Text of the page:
Senate debates

Thursday, 30 March 2006

Telecommunications (Interception) Amendment Bill 2006

In Committee

10:36 am

Photo of Chris EllisonChris Ellison (WA, Liberal Party, Minister for Justice and Customs) Share this | Hansard source

Firstly, the government reject any suggestion that we are in fact inconsistent in the way we have approached the Blunn report. I am advised the Blunn report did not canvass this particular issue. It did in general say there should be a balancing of privacy issues with law enforcement, but in no particular way did it mention any recommendation which would support the specificity of the opposition amendment. Indeed, it is the specificity of the opposition amendment which causes some trouble because it could qualify the very good work done by clause 116(2) of the bill. This clause addresses that balance between privacy and law enforcement. It says:

(2) The matters to which the issuing authority must have regard are:

(a) how much the privacy of any person or persons would be likely to be interfered with by accessing those stored  communications under a stored communications warrant …

It goes on to list other things that need to be taken into account, but that is the gravamen of it. Then the opposition comes in with an addition which says the warrant may specify that stored communications which were transmitted prior to a certain time and only stored communications sent to or by a certain named person may be accessed. We think that is superfluous. It is not necessary. When you have a general authority given by clause 116(2)(a), which is a very important one, we do not want to fetter in any way the issuing authority’s ability to impose conditions in relation to privacy.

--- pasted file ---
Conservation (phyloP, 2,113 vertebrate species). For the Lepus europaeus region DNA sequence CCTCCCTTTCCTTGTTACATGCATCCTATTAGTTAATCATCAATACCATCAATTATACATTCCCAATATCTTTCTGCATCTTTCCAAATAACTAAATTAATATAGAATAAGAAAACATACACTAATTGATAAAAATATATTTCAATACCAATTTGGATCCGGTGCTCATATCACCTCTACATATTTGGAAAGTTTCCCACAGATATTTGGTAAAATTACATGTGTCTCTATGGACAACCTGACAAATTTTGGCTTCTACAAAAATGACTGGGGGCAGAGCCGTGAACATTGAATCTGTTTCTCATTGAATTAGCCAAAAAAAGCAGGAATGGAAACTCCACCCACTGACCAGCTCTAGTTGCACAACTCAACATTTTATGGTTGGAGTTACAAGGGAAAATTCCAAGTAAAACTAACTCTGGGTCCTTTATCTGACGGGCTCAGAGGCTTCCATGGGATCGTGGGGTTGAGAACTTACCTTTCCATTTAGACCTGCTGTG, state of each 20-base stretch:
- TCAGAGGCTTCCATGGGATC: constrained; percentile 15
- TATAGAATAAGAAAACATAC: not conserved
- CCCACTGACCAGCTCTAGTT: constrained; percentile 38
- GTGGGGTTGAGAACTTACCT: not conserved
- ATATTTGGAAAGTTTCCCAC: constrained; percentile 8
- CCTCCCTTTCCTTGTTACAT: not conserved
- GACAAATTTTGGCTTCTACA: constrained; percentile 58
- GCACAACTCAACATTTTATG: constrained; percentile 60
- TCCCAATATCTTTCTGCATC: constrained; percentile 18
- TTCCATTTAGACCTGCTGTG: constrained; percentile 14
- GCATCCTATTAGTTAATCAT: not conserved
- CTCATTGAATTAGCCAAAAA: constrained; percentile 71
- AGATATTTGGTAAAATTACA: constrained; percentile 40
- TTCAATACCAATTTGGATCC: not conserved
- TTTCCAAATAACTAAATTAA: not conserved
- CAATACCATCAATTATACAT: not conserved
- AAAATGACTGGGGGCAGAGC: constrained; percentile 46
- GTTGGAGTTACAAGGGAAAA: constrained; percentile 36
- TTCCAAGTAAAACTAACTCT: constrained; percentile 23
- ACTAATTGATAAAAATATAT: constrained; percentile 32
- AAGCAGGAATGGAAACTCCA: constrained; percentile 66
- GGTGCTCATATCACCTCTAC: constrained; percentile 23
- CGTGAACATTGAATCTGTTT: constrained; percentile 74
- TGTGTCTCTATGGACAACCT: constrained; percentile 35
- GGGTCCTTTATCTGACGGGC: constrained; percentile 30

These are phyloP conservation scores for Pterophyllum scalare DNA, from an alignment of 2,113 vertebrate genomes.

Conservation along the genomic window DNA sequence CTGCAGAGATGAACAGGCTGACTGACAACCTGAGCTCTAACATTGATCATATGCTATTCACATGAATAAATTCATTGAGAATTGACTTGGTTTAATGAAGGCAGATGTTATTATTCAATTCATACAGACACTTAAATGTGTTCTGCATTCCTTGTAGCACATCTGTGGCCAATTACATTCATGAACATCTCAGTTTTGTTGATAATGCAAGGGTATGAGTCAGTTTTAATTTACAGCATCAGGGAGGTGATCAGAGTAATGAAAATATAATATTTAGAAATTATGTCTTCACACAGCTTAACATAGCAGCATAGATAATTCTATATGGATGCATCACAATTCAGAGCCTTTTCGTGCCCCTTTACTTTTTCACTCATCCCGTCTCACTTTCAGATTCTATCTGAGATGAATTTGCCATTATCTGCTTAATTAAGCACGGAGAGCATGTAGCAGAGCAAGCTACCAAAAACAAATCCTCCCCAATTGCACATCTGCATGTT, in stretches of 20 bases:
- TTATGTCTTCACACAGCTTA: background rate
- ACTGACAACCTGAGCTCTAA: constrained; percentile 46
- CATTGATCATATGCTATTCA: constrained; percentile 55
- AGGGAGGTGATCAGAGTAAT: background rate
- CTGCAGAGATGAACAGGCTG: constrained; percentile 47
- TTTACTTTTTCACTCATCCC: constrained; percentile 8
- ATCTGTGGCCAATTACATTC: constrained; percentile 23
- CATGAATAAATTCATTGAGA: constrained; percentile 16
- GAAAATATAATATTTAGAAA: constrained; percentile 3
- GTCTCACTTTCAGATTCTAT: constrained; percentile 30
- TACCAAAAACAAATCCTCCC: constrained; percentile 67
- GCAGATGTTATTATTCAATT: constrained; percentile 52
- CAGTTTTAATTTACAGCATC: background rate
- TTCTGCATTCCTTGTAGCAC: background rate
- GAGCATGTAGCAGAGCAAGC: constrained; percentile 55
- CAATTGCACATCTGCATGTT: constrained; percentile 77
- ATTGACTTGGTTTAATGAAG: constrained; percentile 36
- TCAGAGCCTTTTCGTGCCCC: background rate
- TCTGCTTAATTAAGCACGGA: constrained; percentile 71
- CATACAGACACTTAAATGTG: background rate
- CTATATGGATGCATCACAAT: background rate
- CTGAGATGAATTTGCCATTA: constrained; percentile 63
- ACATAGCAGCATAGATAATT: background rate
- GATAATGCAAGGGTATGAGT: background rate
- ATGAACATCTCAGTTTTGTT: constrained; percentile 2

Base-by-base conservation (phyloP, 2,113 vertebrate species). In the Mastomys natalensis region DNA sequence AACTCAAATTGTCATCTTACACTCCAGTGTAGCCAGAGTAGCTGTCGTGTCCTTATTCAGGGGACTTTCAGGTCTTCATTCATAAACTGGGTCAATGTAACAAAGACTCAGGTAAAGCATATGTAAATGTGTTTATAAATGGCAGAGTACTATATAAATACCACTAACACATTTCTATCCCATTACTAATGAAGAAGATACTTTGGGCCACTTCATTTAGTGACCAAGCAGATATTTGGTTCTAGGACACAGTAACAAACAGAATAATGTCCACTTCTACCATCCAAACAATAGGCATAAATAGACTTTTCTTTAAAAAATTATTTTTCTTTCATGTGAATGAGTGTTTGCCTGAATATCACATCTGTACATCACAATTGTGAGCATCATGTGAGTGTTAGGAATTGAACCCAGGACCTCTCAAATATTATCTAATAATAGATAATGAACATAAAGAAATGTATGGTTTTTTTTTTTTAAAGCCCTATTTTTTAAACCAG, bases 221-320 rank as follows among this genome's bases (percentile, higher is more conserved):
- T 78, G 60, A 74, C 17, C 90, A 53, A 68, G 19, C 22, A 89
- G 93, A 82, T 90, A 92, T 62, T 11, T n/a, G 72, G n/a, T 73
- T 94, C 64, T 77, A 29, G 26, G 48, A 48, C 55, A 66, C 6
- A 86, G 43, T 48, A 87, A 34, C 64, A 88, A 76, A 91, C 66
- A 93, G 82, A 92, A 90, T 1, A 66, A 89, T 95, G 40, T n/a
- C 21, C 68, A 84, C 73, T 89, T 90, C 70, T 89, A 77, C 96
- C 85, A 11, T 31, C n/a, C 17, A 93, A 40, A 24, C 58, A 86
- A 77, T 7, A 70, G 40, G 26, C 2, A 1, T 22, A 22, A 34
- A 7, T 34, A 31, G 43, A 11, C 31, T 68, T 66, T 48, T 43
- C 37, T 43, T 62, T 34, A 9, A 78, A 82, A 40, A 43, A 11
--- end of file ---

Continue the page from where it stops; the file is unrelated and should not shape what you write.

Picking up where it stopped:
The opposition’s amendment, although it says ‘without limiting subsection (2)’, then goes on to specify certain things. We think that is unnecessary, it does not add to it and it should be left at clause 116(2)(a), with that general authority given to the issuing authority, who can then determine those conditions. There are a very broad range of them. It is a very clean sheet, if you like, to consider aspects of privacy. And I will touch on that again:

(2) The matters to which the issuing authority must have regard are:

(a) how much the privacy of any person or persons would be likely to be interfered with by accessing those stored communications under a stored communications warrant …

That is a broad remit, and so it should be. A more particular reference, I think, is unnecessary and unhelpful. The government therefore opposes the opposition amendment.

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